This summer Marsha and I will celebrate our 32ndwedding anniversary. I consider myself fortunate to spend life with my best friend and to share a comfortable life together. I often think about all the ways that we have adapted and made adjustments to strengthen our love for each other.
When I was young and single, I thought I would become the perfect husband. I had ideals of how emotionally balanced, consistently cheerful and boundlessly energetic I would be in this new venture.
I believed that I would be supremely happy and always lead my family like a hero. I believed that my wife would always greet me at the door and shower me with kisses and food. If ever there would be difficulties, we would calmly and politely communicate and that problem-solving would easy-peasy.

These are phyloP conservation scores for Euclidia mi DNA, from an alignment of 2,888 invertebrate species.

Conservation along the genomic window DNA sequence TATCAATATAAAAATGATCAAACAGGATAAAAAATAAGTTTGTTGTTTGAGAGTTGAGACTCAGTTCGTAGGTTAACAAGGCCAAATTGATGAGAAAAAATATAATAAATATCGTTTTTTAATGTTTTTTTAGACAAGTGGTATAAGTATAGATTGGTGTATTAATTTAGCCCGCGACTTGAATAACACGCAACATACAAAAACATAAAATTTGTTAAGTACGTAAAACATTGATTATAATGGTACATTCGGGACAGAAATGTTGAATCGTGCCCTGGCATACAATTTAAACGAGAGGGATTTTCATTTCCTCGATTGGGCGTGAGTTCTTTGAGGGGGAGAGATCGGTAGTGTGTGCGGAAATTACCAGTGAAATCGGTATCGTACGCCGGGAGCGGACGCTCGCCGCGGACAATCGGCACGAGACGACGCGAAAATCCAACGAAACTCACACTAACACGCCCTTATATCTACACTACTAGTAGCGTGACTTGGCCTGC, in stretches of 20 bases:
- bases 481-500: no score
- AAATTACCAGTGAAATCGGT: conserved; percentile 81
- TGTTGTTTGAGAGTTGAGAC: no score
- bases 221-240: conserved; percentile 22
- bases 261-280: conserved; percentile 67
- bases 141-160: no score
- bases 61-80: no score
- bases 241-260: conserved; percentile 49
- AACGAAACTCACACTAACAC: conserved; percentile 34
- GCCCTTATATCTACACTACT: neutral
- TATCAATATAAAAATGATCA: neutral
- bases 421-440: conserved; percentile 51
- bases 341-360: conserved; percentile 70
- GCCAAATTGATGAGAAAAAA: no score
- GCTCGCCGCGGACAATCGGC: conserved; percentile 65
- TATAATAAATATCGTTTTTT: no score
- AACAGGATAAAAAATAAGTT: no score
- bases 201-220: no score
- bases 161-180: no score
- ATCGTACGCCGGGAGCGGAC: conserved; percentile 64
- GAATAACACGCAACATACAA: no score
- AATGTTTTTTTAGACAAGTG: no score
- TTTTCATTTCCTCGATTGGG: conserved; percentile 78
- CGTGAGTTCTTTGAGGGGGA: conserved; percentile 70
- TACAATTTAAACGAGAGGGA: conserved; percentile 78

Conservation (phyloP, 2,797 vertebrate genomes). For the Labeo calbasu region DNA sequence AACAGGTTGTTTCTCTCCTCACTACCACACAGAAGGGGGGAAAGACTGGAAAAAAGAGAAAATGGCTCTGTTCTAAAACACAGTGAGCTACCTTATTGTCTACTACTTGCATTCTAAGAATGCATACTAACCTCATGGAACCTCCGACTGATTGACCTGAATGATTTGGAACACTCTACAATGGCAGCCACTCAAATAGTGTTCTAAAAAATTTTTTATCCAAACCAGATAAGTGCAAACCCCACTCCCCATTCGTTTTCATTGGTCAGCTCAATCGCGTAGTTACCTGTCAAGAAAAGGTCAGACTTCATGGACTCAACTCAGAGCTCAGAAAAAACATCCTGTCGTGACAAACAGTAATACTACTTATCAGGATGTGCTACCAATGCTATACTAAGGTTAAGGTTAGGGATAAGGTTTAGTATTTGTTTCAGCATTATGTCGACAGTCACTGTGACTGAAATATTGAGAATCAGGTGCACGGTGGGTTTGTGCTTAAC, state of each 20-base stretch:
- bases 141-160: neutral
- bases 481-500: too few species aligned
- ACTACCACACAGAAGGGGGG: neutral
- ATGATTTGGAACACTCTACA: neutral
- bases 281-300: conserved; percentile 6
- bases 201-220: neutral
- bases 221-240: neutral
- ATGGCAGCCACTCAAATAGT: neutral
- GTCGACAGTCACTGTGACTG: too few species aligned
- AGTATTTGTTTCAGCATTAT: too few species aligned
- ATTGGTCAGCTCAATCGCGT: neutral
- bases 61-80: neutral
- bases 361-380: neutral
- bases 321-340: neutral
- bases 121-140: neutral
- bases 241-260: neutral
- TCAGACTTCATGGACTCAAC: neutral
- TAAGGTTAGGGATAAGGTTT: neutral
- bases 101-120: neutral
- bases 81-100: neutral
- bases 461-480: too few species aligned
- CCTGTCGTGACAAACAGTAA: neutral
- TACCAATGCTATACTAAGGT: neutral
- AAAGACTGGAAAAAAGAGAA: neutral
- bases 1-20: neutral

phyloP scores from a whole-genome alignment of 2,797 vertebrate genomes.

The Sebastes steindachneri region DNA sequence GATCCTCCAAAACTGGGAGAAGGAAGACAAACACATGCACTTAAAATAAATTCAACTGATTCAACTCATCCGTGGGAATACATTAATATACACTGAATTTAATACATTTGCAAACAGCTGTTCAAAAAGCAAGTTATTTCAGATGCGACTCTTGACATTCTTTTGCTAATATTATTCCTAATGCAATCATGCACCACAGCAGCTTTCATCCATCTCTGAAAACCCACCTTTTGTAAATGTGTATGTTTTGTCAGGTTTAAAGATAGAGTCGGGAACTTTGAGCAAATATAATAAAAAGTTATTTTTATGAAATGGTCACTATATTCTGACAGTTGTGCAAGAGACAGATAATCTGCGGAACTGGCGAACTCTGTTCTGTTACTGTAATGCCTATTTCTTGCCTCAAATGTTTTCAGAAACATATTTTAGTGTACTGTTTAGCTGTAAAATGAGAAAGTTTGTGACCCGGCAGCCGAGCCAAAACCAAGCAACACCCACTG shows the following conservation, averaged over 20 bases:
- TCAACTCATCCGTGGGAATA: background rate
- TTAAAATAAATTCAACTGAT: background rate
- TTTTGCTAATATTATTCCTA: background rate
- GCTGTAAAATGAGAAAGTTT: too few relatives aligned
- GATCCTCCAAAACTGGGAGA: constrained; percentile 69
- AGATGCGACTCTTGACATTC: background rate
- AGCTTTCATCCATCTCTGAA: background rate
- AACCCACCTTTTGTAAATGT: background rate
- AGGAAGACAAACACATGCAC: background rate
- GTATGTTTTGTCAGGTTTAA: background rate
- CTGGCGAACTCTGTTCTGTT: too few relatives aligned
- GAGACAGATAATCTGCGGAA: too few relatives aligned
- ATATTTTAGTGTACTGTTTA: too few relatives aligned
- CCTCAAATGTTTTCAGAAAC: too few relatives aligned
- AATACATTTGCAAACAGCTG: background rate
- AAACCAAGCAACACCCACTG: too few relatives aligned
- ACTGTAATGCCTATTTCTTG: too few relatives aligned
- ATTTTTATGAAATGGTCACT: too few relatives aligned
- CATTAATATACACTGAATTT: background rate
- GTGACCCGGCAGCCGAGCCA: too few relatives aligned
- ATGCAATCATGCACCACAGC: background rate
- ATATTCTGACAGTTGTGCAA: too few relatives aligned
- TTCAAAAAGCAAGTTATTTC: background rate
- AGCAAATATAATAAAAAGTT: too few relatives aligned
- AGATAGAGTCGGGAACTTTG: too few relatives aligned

I had an unrealistic idea about myself and what marriage was. I thought I was all that and a bag of chips. I was in love, but it was not mature love.
What I didn’t necessarily count on was the ways that I was blind to my own selfishness and self-righteousness. I didn’t count on actually marrying someone with a mind of their own that could shred me if she so chose. I didn’t know that I could be hurtful and foolish.
Needless to say, I have learned that marriage is more than I expected, and it has shaped me profoundly. I married a disciple of Jesus and she has taught me volumes about sacrificial love and honesty. I have been profoundly happy in marriage and I have also been deeply humbled and come to understand how far love will take you if you let it.
Maybe, most of us that marry do so thinking that marriage will make us happy. But what if God’s best purposes in marriage is not to make you happy, but instead holy?
Let’s talk about some of the stress fractures that happen in marriages. What are the adjustments that can bring relief and healing to an injured couple?